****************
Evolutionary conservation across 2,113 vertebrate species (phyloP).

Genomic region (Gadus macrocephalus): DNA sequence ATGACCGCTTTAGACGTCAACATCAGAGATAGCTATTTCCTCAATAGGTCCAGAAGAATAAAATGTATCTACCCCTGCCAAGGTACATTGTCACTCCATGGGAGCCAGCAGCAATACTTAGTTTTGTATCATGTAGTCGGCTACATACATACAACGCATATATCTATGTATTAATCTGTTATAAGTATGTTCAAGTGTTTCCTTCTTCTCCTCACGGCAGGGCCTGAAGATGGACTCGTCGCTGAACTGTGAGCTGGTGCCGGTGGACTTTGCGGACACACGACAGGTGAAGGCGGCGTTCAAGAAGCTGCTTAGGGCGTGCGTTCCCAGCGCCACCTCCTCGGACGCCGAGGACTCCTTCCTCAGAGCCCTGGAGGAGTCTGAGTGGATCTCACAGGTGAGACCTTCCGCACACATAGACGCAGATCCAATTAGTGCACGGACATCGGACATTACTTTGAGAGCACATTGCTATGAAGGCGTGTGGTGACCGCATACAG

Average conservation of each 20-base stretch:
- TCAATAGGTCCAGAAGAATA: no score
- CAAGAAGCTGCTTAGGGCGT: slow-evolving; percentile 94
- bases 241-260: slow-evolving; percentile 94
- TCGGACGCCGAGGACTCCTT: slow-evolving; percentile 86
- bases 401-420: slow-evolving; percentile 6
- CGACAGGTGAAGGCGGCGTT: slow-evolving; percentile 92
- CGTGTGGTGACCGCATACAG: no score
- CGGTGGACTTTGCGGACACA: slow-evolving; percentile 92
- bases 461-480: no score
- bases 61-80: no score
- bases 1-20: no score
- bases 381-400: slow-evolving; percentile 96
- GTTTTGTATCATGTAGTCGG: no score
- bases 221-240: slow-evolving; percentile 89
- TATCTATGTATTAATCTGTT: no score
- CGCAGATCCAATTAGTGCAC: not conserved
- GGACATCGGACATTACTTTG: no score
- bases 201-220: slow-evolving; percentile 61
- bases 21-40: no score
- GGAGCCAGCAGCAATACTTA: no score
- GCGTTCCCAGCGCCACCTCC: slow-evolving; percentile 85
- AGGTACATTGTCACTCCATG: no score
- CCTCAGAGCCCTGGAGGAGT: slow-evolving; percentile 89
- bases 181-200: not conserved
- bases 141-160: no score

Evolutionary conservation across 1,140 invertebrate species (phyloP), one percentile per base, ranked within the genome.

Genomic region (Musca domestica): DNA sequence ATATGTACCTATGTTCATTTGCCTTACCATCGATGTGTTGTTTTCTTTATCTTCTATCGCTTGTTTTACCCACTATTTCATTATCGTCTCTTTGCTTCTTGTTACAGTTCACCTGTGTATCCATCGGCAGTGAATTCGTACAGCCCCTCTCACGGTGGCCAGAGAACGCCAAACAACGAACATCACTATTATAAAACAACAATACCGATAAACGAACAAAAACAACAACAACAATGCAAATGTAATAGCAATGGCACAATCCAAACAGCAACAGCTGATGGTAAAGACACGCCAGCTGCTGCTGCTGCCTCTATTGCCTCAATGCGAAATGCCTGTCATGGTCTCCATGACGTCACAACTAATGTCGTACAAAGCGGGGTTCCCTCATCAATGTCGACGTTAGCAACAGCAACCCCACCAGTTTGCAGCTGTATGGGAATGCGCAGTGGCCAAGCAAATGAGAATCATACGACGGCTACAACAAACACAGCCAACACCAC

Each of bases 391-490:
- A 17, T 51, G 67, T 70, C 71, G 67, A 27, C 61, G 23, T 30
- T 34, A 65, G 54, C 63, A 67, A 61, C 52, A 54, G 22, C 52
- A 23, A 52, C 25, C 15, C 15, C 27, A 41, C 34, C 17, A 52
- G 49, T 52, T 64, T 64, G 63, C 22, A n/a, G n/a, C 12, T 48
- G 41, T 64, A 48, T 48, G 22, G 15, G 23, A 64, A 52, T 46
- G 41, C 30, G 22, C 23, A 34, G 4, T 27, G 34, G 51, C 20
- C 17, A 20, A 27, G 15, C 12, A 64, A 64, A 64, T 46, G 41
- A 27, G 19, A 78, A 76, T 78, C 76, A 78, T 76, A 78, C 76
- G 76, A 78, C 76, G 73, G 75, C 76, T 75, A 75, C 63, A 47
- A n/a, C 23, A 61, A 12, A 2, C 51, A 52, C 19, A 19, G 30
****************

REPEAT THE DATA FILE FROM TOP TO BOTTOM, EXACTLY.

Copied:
Evolutionary conservation across 2,113 vertebrate species (phyloP).

Genomic region (Gadus macrocephalus): DNA sequence ATGACCGCTTTAGACGTCAACATCAGAGATAGCTATTTCCTCAATAGGTCCAGAAGAATAAAATGTATCTACCCCTGCCAAGGTACATTGTCACTCCATGGGAGCCAGCAGCAATACTTAGTTTTGTATCATGTAGTCGGCTACATACATACAACGCATATATCTATGTATTAATCTGTTATAAGTATGTTCAAGTGTTTCCTTCTTCTCCTCACGGCAGGGCCTGAAGATGGACTCGTCGCTGAACTGTGAGCTGGTGCCGGTGGACTTTGCGGACACACGACAGGTGAAGGCGGCGTTCAAGAAGCTGCTTAGGGCGTGCGTTCCCAGCGCCACCTCCTCGGACGCCGAGGACTCCTTCCTCAGAGCCCTGGAGGAGTCTGAGTGGATCTCACAGGTGAGACCTTCCGCACACATAGACGCAGATCCAATTAGTGCACGGACATCGGACATTACTTTGAGAGCACATTGCTATGAAGGCGTGTGGTGACCGCATACAG

Average conservation of each 20-base stretch:
- TCAATAGGTCCAGAAGAATA: no score
- CAAGAAGCTGCTTAGGGCGT: slow-evolving; percentile 94
- bases 241-260: slow-evolving; percentile 94
- TCGGACGCCGAGGACTCCTT: slow-evolving; percentile 86
- bases 401-420: slow-evolving; percentile 6
- CGACAGGTGAAGGCGGCGTT: slow-evolving; percentile 92
- CGTGTGGTGACCGCATACAG: no score
- CGGTGGACTTTGCGGACACA: slow-evolving; percentile 92
- bases 461-480: no score
- bases 61-80: no score
- bases 1-20: no score
- bases 381-400: slow-evolving; percentile 96
- GTTTTGTATCATGTAGTCGG: no score
- bases 221-240: slow-evolving; percentile 89
- TATCTATGTATTAATCTGTT: no score
- CGCAGATCCAATTAGTGCAC: not conserved
- GGACATCGGACATTACTTTG: no score
- bases 201-220: slow-evolving; percentile 61
- bases 21-40: no score
- GGAGCCAGCAGCAATACTTA: no score
- GCGTTCCCAGCGCCACCTCC: slow-evolving; percentile 85
- AGGTACATTGTCACTCCATG: no score
- CCTCAGAGCCCTGGAGGAGT: slow-evolving; percentile 89
- bases 181-200: not conserved
- bases 141-160: no score

Evolutionary conservation across 1,140 invertebrate species (phyloP), one percentile per base, ranked within the genome.

Genomic region (Musca domestica): DNA sequence ATATGTACCTATGTTCATTTGCCTTACCATCGATGTGTTGTTTTCTTTATCTTCTATCGCTTGTTTTACCCACTATTTCATTATCGTCTCTTTGCTTCTTGTTACAGTTCACCTGTGTATCCATCGGCAGTGAATTCGTACAGCCCCTCTCACGGTGGCCAGAGAACGCCAAACAACGAACATCACTATTATAAAACAACAATACCGATAAACGAACAAAAACAACAACAACAATGCAAATGTAATAGCAATGGCACAATCCAAACAGCAACAGCTGATGGTAAAGACACGCCAGCTGCTGCTGCTGCCTCTATTGCCTCAATGCGAAATGCCTGTCATGGTCTCCATGACGTCACAACTAATGTCGTACAAAGCGGGGTTCCCTCATCAATGTCGACGTTAGCAACAGCAACCCCACCAGTTTGCAGCTGTATGGGAATGCGCAGTGGCCAAGCAAATGAGAATCATACGACGGCTACAACAAACACAGCCAACACCAC

Each of bases 391-490:
- A 17, T 51, G 67, T 70, C 71, G 67, A 27, C 61, G 23, T 30
- T 34, A 65, G 54, C 63, A 67, A 61, C 52, A 54, G 22, C 52
- A 23, A 52, C 25, C 15, C 15, C 27, A 41, C 34, C 17, A 52
- G 49, T 52, T 64, T 64, G 63, C 22, A n/a, G n/a, C 12, T 48
- G 41, T 64, A 48, T 48, G 22, G 15, G 23, A 64, A 52, T 46
- G 41, C 30, G 22, C 23, A 34, G 4, T 27, G 34, G 51, C 20
- C 17, A 20, A 27, G 15, C 12, A 64, A 64, A 64, T 46, G 41
- A 27, G 19, A 78, A 76, T 78, C 76, A 78, T 76, A 78, C 76
- G 76, A 78, C 76, G 73, G 75, C 76, T 75, A 75, C 63, A 47
- A n/a, C 23, A 61, A 12, A 2, C 51, A 52, C 19, A 19, G 30